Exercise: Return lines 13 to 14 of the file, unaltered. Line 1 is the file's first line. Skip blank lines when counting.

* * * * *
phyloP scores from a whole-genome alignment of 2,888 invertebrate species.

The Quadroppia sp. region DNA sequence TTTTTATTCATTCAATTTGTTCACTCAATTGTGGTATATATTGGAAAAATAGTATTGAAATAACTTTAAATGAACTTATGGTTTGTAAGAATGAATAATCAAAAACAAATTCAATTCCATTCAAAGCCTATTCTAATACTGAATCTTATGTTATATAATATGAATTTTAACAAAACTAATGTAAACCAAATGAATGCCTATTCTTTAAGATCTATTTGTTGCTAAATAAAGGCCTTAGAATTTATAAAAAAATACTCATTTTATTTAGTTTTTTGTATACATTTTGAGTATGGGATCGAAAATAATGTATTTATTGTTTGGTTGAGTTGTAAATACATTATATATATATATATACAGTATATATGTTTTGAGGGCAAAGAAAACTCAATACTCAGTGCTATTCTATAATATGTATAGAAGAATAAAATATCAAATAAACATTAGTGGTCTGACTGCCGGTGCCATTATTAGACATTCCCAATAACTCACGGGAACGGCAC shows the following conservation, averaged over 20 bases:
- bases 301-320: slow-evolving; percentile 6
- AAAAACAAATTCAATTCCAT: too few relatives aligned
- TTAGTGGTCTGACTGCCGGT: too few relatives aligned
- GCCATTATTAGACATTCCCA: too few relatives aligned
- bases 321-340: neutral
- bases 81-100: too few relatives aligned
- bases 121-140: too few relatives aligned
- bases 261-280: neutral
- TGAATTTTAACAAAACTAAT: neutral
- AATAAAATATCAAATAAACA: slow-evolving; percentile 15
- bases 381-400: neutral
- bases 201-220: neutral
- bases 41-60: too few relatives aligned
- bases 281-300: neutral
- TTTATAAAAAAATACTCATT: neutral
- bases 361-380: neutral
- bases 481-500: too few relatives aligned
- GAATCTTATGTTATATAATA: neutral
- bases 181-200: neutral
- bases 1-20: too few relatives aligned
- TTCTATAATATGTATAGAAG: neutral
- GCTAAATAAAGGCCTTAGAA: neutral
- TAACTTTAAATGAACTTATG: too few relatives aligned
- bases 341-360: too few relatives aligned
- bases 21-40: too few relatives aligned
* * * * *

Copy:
- bases 381-400: neutral
- bases 201-220: neutral